This last weekend we had so much snow fall and ice covered the roads to such a degree that our church that averages 1300 in 3 services was a like that of a small group Bible Study.  At the 9 am service, I was literally “preaching to the choir”. For one brief moment I wondered why I put so much time into my sermon and if we should just huddle up, sing Kumbaya and go home. But then it happened…

I remembered a youth meeting about 20 years ago

and a kid named Mitch.

I had been cranking for a couple days on a killer teaching, some silly games, worship and a powerful altar call.  Then kids started calling into the church office saying they couldn’t make it that night for youth group (homework, sick, sports, no ride, etc. etc). I was bummed.  When 7 pm hit only one kid walked into the youth room. His name was Mitch. I pasted a smile on my face, made some small talk and waited a bit to see who else would show.  Nobody did. Just Mitch.

The Holy Spirit did something in me that night that shaped my ministry in those early years and continues to govern how I function.  The Spirit spoke inaudibly yet so clearly: “If you don’t value this child of mine with the best of your energy I won’t give you any more.”  I took a breath and started the most important youth meeting of my life. As I wrapped up a passionate message and prayer time with Mitch, I knew I had been obedient and that the heavens were smiling.  As Mitch heading out the door to his parents car, he said to me:  “Thanks Pastor John, this was a really great night. I’m glad I came.”

From that night I on something happened in that youth group. It grew. No actually, it grew a lot.  The lessons learned on that night were amazing. I am so thankful for them.

So, as I stood this last weekend in a huge auditorium before a smattering of brave folks with 4-wheel drive, I thought of Mitch.  At the altar call time, I fully expected no responses to my overt Christmas salvation message. On Saturday evening there was one. One Sunday at 9 am there was one.  And at the 11 am there were three.  Thank you Jesus.  It WAS totally worth it.

Signs of a Lukewarm Pastor by Craig Groeschel

Give some consideration to what Craig Groeschel, in his blog calls Signs of a Lukewarm Pastor:

A lukewarm pastor:

• Prays as much, or more, publicly than privately.

• Is almost exclusively dependent on others’ sermons to preach than directly hearing from God.

• Cares more about his church than The Church.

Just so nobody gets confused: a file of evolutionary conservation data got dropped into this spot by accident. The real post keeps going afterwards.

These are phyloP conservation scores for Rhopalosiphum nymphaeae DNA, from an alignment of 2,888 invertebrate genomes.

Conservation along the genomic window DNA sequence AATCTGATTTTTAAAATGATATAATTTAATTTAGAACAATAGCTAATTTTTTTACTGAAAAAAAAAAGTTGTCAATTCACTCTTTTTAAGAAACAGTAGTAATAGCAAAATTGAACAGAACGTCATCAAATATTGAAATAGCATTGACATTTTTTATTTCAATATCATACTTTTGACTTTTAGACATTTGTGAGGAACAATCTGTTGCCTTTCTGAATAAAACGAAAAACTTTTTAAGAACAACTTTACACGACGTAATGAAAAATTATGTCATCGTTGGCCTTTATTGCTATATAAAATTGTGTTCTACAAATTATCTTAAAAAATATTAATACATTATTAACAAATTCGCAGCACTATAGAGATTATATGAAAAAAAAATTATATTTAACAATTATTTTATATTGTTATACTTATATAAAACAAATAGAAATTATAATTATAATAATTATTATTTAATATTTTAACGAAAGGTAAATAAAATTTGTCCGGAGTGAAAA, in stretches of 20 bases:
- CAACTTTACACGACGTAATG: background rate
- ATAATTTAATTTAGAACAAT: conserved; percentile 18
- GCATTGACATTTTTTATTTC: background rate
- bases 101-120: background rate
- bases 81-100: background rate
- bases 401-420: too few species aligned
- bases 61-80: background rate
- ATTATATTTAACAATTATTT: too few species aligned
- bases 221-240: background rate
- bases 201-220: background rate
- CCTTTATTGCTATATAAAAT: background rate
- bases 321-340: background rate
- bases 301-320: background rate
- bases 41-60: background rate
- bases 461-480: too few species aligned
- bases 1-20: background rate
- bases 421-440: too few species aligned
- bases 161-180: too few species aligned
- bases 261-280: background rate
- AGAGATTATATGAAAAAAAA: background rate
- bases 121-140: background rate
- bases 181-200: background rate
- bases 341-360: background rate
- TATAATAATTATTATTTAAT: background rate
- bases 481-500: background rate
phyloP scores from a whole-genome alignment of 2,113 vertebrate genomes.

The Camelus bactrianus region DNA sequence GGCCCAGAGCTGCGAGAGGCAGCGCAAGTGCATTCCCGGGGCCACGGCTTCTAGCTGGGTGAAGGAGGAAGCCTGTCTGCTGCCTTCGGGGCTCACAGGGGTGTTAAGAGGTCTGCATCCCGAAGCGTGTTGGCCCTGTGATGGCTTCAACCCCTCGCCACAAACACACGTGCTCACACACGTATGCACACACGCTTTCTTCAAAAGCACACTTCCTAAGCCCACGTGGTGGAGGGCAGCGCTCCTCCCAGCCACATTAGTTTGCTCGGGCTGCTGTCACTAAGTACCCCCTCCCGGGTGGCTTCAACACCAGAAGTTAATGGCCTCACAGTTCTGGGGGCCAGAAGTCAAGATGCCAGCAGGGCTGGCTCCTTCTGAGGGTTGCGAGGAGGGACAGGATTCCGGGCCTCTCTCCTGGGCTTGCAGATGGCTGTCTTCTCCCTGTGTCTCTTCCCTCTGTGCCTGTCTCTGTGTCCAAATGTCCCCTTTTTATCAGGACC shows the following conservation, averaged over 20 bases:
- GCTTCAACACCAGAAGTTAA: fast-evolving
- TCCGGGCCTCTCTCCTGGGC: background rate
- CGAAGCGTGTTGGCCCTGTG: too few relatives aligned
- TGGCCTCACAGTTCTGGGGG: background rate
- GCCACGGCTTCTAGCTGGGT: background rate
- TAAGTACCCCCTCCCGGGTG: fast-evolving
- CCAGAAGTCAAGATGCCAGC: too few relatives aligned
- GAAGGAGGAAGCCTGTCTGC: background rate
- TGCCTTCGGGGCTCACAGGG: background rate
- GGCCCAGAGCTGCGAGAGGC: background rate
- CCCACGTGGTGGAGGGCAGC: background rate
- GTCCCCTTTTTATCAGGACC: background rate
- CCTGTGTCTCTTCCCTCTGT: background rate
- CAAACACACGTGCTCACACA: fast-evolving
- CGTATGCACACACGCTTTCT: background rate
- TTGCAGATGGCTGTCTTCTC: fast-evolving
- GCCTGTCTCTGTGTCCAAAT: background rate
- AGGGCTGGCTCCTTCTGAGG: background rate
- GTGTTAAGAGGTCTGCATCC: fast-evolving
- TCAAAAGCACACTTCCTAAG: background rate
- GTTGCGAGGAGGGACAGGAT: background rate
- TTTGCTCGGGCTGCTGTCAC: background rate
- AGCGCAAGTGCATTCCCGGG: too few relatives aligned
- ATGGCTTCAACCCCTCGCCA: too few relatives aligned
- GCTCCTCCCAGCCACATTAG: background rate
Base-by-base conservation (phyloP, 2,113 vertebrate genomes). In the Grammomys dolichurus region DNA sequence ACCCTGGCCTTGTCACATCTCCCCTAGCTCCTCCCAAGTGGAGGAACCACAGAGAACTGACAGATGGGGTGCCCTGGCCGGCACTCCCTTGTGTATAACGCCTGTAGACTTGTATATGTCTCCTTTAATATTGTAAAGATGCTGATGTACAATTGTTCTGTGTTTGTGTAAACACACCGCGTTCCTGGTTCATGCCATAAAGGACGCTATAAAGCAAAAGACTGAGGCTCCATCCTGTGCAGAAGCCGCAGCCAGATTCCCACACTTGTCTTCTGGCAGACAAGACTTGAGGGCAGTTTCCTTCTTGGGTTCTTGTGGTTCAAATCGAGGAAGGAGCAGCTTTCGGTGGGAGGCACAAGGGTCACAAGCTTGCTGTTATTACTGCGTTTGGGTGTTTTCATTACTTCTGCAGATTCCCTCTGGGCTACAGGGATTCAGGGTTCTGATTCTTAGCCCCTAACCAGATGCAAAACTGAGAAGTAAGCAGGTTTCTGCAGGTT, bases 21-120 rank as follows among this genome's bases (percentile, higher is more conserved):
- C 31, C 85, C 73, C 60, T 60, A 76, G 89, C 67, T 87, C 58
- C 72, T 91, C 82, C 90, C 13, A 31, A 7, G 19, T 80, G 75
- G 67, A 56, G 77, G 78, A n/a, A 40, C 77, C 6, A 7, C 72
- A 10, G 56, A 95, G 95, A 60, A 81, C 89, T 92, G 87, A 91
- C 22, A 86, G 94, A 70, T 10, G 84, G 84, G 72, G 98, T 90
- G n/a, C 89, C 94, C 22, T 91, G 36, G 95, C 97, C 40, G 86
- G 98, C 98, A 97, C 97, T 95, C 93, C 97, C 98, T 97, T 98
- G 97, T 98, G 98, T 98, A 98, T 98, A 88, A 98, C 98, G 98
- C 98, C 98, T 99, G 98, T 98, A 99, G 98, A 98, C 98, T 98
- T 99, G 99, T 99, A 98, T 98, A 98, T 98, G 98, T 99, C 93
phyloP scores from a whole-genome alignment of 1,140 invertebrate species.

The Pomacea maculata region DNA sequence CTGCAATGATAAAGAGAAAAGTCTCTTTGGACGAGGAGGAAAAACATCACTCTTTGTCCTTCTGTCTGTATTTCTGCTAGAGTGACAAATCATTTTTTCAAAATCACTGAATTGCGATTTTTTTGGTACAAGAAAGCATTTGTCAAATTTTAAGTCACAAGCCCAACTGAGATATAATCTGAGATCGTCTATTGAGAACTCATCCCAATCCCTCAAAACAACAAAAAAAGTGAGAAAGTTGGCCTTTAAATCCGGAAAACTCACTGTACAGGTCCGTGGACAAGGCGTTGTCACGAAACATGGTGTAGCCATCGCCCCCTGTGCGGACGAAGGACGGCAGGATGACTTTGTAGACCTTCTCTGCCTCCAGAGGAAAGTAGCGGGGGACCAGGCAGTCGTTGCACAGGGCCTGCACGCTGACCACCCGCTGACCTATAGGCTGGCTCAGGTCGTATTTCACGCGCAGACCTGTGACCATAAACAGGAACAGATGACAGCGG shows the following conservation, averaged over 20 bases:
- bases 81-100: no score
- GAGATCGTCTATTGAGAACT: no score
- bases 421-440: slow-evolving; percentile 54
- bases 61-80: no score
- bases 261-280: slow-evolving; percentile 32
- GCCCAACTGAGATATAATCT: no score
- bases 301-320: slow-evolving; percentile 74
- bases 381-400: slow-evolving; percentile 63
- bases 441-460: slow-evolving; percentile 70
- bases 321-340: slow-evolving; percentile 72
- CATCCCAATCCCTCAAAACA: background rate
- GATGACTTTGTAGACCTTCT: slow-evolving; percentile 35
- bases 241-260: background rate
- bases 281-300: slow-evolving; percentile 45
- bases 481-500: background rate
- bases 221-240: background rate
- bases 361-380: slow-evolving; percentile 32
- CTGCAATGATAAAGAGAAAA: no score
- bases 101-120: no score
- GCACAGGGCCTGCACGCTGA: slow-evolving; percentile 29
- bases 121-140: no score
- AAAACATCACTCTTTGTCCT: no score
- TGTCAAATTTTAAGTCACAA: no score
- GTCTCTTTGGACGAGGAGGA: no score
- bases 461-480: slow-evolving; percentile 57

• Preaches about evangelism but doesn’t practice evangelism privately.

• Tolerates and rationalizes unconfessed sin.

• Preaches for the approval of people rather than the approval of God.

• Is overly sensitive to criticism.

• Harbors bitterness and unforgiveness.

• Reads the Bible to prepare sermons but not for personal devotion to God.

• Is jealous or critical of someone else that God is blessing.

What a list. Without question, there are a couple here that will convict even the best of Christians. Yet, it’s important for us as leaders to do inventories such as this in order to determine our “heat level”. Are we lukewarm? The Book of Revelation speaks to that quite clearly. We do not want God to spew us out!! Let’s work to be red hot in our relationship to Jesus and in our effectiveness in ministry.

Any thoughts? Feedback?

DMB & Tribes

I remember the moment so clearly. Years ago I was sitting in a car with a buddy of mine from Canada. We had just come from lunch and he wanted to play me a song on his car CD player.  It felt like I was in the Brady Bunch…just listening to the newest tunes on Greg Brady’s record player. My buddy said, “You’ve got to hear this band.” What proceeded out of the speaker system captured me.  It was a song by an eclectic, self-named group:  Dave Matthews Band. I had never heard of them before and certainly had never heard a rock band use violins and woodwinds. It was magical.  I never forgot the moment. It was the start of my journey in the DMB tribe. 


Years later, my wife and I and two other couples (some of our best friends on the planet) took a long road trip to The Gorge. The Gorge is a premiere concert venue in the middle of Washington State. Each Labor Day weekend thousands of DMB followers flock to The Gorge for a weekend of music and togetherness. It was surreal. Pure devotion unlike anything I’ve ever seen in any church service (and I’ve been in quite a few of them). They didn’t have FANS they had FOLLOWERS. They were a part of the DMB Tribe – perhaps recently or perhaps since the beginning…regardless, they were followers. 


This morning I was sitting in my truck before grabbing some coffee and I began to read the notes on the inside artwork of a Dave Matthews Band greatest hits CD.  In it Steve Morse, a reviewer with The Boston Globe, refers to himself as a “longtime DMB believer”. A believer.  Hmmm.  Believer.  Not just a listener. Not just a fan.  This guy is a follower. And so are many thousands of others.  DMB has a Tribe of Followers.


How can the church learn from this?  How can we have people become interested in the claims of Christ and in His agency on this earth: the church, but then see them move closer and closer to the things of Jesus and become His followers? How do leaders create an environment in which there are seekers and followers? 

Any thoughts?  Let me know.